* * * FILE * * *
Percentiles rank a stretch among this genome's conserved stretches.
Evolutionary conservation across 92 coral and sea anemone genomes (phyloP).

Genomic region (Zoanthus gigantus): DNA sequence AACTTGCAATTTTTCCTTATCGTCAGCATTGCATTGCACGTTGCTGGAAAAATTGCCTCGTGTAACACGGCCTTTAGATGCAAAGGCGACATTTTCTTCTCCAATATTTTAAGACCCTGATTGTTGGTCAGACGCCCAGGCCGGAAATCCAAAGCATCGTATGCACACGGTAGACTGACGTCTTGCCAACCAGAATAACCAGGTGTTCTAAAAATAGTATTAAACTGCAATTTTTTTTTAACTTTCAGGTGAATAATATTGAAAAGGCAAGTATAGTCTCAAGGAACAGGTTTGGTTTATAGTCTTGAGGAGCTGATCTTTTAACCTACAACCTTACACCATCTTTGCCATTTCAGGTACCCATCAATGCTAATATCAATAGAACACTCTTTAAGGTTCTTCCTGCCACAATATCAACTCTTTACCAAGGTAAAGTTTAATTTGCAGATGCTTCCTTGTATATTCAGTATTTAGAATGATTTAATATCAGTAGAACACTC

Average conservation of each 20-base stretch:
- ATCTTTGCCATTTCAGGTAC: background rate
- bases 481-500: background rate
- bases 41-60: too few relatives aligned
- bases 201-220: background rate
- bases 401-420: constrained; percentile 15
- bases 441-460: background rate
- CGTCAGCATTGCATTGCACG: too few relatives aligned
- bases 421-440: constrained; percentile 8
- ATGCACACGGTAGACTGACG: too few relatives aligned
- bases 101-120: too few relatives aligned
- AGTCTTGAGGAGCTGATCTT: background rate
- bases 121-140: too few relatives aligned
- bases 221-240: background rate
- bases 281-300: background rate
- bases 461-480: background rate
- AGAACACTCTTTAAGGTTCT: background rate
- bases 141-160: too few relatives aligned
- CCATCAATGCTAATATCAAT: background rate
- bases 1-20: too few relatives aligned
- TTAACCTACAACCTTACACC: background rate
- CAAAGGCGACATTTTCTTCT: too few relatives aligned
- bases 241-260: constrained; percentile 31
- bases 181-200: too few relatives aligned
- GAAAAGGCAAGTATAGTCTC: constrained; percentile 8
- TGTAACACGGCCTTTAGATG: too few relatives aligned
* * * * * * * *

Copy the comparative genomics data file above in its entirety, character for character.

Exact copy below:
Percentiles rank a stretch among this genome's conserved stretches.
Evolutionary conservation across 92 coral and sea anemone genomes (phyloP).

Genomic region (Zoanthus gigantus): DNA sequence AACTTGCAATTTTTCCTTATCGTCAGCATTGCATTGCACGTTGCTGGAAAAATTGCCTCGTGTAACACGGCCTTTAGATGCAAAGGCGACATTTTCTTCTCCAATATTTTAAGACCCTGATTGTTGGTCAGACGCCCAGGCCGGAAATCCAAAGCATCGTATGCACACGGTAGACTGACGTCTTGCCAACCAGAATAACCAGGTGTTCTAAAAATAGTATTAAACTGCAATTTTTTTTTAACTTTCAGGTGAATAATATTGAAAAGGCAAGTATAGTCTCAAGGAACAGGTTTGGTTTATAGTCTTGAGGAGCTGATCTTTTAACCTACAACCTTACACCATCTTTGCCATTTCAGGTACCCATCAATGCTAATATCAATAGAACACTCTTTAAGGTTCTTCCTGCCACAATATCAACTCTTTACCAAGGTAAAGTTTAATTTGCAGATGCTTCCTTGTATATTCAGTATTTAGAATGATTTAATATCAGTAGAACACTC

Average conservation of each 20-base stretch:
- ATCTTTGCCATTTCAGGTAC: background rate
- bases 481-500: background rate
- bases 41-60: too few relatives aligned
- bases 201-220: background rate
- bases 401-420: constrained; percentile 15
- bases 441-460: background rate
- CGTCAGCATTGCATTGCACG: too few relatives aligned
- bases 421-440: constrained; percentile 8
- ATGCACACGGTAGACTGACG: too few relatives aligned
- bases 101-120: too few relatives aligned
- AGTCTTGAGGAGCTGATCTT: background rate
- bases 121-140: too few relatives aligned
- bases 221-240: background rate
- bases 281-300: background rate
- bases 461-480: background rate
- AGAACACTCTTTAAGGTTCT: background rate
- bases 141-160: too few relatives aligned
- CCATCAATGCTAATATCAAT: background rate
- bases 1-20: too few relatives aligned
- TTAACCTACAACCTTACACC: background rate
- CAAAGGCGACATTTTCTTCT: too few relatives aligned
- bases 241-260: constrained; percentile 31
- bases 181-200: too few relatives aligned
- GAAAAGGCAAGTATAGTCTC: constrained; percentile 8
- TGTAACACGGCCTTTAGATG: too few relatives aligned